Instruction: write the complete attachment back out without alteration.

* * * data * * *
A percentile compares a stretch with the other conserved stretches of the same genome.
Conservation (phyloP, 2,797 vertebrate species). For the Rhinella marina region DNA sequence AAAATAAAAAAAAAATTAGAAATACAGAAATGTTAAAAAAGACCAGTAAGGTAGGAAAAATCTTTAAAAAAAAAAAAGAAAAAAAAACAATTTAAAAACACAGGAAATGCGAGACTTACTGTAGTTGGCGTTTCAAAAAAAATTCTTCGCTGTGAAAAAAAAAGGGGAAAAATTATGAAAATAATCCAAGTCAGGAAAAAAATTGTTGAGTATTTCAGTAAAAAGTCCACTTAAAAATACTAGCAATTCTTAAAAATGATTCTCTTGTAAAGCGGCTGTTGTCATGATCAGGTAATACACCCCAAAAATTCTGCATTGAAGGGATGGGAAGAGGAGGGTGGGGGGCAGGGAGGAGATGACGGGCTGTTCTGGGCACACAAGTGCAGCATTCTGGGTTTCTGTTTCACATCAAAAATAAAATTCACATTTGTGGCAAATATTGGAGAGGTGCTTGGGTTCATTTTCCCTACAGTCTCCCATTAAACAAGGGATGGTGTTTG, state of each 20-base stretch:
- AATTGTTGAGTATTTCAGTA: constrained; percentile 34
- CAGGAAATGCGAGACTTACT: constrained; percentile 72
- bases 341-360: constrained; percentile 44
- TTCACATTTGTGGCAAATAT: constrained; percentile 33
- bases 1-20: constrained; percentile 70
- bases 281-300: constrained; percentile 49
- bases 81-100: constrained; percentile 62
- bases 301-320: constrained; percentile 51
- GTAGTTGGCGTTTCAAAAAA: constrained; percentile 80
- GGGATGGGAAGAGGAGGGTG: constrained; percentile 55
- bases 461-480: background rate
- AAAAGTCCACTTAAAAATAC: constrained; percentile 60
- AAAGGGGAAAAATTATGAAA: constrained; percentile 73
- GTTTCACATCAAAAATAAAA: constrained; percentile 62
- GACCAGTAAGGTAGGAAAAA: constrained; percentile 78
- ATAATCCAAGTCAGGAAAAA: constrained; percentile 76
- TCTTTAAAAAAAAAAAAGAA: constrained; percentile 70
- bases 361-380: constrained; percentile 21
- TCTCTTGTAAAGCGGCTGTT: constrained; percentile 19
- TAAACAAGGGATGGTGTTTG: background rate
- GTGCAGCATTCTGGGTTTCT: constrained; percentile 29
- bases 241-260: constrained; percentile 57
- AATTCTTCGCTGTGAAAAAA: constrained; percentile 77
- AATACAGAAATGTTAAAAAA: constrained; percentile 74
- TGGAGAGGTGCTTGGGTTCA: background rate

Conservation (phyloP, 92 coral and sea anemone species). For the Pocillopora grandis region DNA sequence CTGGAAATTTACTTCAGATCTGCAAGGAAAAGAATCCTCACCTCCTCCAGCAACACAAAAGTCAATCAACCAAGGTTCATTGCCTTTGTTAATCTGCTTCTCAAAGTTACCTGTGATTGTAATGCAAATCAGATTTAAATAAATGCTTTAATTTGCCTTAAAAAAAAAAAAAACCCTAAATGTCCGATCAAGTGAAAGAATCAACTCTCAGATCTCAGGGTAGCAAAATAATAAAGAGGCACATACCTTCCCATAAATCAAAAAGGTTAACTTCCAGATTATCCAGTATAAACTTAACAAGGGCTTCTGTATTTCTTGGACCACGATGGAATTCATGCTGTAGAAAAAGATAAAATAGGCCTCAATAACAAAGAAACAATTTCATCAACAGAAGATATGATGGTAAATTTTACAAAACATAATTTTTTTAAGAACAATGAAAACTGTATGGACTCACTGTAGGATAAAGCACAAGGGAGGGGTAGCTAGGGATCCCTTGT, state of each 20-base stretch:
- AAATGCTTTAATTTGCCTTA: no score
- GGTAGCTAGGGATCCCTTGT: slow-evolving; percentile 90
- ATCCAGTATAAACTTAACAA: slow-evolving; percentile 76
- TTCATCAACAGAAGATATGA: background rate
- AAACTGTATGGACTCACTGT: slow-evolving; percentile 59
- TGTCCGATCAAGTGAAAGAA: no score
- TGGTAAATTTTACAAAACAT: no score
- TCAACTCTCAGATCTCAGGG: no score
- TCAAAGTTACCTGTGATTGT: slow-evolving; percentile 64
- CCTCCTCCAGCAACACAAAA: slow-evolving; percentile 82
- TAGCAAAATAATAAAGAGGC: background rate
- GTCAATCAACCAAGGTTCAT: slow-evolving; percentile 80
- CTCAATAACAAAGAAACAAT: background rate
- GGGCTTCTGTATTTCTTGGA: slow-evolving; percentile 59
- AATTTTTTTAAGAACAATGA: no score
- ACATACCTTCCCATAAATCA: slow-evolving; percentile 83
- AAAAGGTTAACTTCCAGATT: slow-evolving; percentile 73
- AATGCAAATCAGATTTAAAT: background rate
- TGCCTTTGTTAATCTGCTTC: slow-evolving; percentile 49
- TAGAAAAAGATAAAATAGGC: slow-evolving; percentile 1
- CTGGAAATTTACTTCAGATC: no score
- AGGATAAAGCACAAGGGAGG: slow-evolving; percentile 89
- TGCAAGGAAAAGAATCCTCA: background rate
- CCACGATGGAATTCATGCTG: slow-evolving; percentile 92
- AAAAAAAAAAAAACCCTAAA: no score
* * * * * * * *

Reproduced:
A percentile compares a stretch with the other conserved stretches of the same genome.
Conservation (phyloP, 2,797 vertebrate species). For the Rhinella marina region DNA sequence AAAATAAAAAAAAAATTAGAAATACAGAAATGTTAAAAAAGACCAGTAAGGTAGGAAAAATCTTTAAAAAAAAAAAAGAAAAAAAAACAATTTAAAAACACAGGAAATGCGAGACTTACTGTAGTTGGCGTTTCAAAAAAAATTCTTCGCTGTGAAAAAAAAAGGGGAAAAATTATGAAAATAATCCAAGTCAGGAAAAAAATTGTTGAGTATTTCAGTAAAAAGTCCACTTAAAAATACTAGCAATTCTTAAAAATGATTCTCTTGTAAAGCGGCTGTTGTCATGATCAGGTAATACACCCCAAAAATTCTGCATTGAAGGGATGGGAAGAGGAGGGTGGGGGGCAGGGAGGAGATGACGGGCTGTTCTGGGCACACAAGTGCAGCATTCTGGGTTTCTGTTTCACATCAAAAATAAAATTCACATTTGTGGCAAATATTGGAGAGGTGCTTGGGTTCATTTTCCCTACAGTCTCCCATTAAACAAGGGATGGTGTTTG, state of each 20-base stretch:
- AATTGTTGAGTATTTCAGTA: constrained; percentile 34
- CAGGAAATGCGAGACTTACT: constrained; percentile 72
- bases 341-360: constrained; percentile 44
- TTCACATTTGTGGCAAATAT: constrained; percentile 33
- bases 1-20: constrained; percentile 70
- bases 281-300: constrained; percentile 49
- bases 81-100: constrained; percentile 62
- bases 301-320: constrained; percentile 51
- GTAGTTGGCGTTTCAAAAAA: constrained; percentile 80
- GGGATGGGAAGAGGAGGGTG: constrained; percentile 55
- bases 461-480: background rate
- AAAAGTCCACTTAAAAATAC: constrained; percentile 60
- AAAGGGGAAAAATTATGAAA: constrained; percentile 73
- GTTTCACATCAAAAATAAAA: constrained; percentile 62
- GACCAGTAAGGTAGGAAAAA: constrained; percentile 78
- ATAATCCAAGTCAGGAAAAA: constrained; percentile 76
- TCTTTAAAAAAAAAAAAGAA: constrained; percentile 70
- bases 361-380: constrained; percentile 21
- TCTCTTGTAAAGCGGCTGTT: constrained; percentile 19
- TAAACAAGGGATGGTGTTTG: background rate
- GTGCAGCATTCTGGGTTTCT: constrained; percentile 29
- bases 241-260: constrained; percentile 57
- AATTCTTCGCTGTGAAAAAA: constrained; percentile 77
- AATACAGAAATGTTAAAAAA: constrained; percentile 74
- TGGAGAGGTGCTTGGGTTCA: background rate

Conservation (phyloP, 92 coral and sea anemone species). For the Pocillopora grandis region DNA sequence CTGGAAATTTACTTCAGATCTGCAAGGAAAAGAATCCTCACCTCCTCCAGCAACACAAAAGTCAATCAACCAAGGTTCATTGCCTTTGTTAATCTGCTTCTCAAAGTTACCTGTGATTGTAATGCAAATCAGATTTAAATAAATGCTTTAATTTGCCTTAAAAAAAAAAAAAACCCTAAATGTCCGATCAAGTGAAAGAATCAACTCTCAGATCTCAGGGTAGCAAAATAATAAAGAGGCACATACCTTCCCATAAATCAAAAAGGTTAACTTCCAGATTATCCAGTATAAACTTAACAAGGGCTTCTGTATTTCTTGGACCACGATGGAATTCATGCTGTAGAAAAAGATAAAATAGGCCTCAATAACAAAGAAACAATTTCATCAACAGAAGATATGATGGTAAATTTTACAAAACATAATTTTTTTAAGAACAATGAAAACTGTATGGACTCACTGTAGGATAAAGCACAAGGGAGGGGTAGCTAGGGATCCCTTGT, state of each 20-base stretch:
- AAATGCTTTAATTTGCCTTA: no score
- GGTAGCTAGGGATCCCTTGT: slow-evolving; percentile 90
- ATCCAGTATAAACTTAACAA: slow-evolving; percentile 76
- TTCATCAACAGAAGATATGA: background rate
- AAACTGTATGGACTCACTGT: slow-evolving; percentile 59
- TGTCCGATCAAGTGAAAGAA: no score
- TGGTAAATTTTACAAAACAT: no score
- TCAACTCTCAGATCTCAGGG: no score
- TCAAAGTTACCTGTGATTGT: slow-evolving; percentile 64
- CCTCCTCCAGCAACACAAAA: slow-evolving; percentile 82
- TAGCAAAATAATAAAGAGGC: background rate
- GTCAATCAACCAAGGTTCAT: slow-evolving; percentile 80
- CTCAATAACAAAGAAACAAT: background rate
- GGGCTTCTGTATTTCTTGGA: slow-evolving; percentile 59
- AATTTTTTTAAGAACAATGA: no score
- ACATACCTTCCCATAAATCA: slow-evolving; percentile 83
- AAAAGGTTAACTTCCAGATT: slow-evolving; percentile 73
- AATGCAAATCAGATTTAAAT: background rate
- TGCCTTTGTTAATCTGCTTC: slow-evolving; percentile 49
- TAGAAAAAGATAAAATAGGC: slow-evolving; percentile 1
- CTGGAAATTTACTTCAGATC: no score
- AGGATAAAGCACAAGGGAGG: slow-evolving; percentile 89
- TGCAAGGAAAAGAATCCTCA: background rate
- CCACGATGGAATTCATGCTG: slow-evolving; percentile 92
- AAAAAAAAAAAAACCCTAAA: no score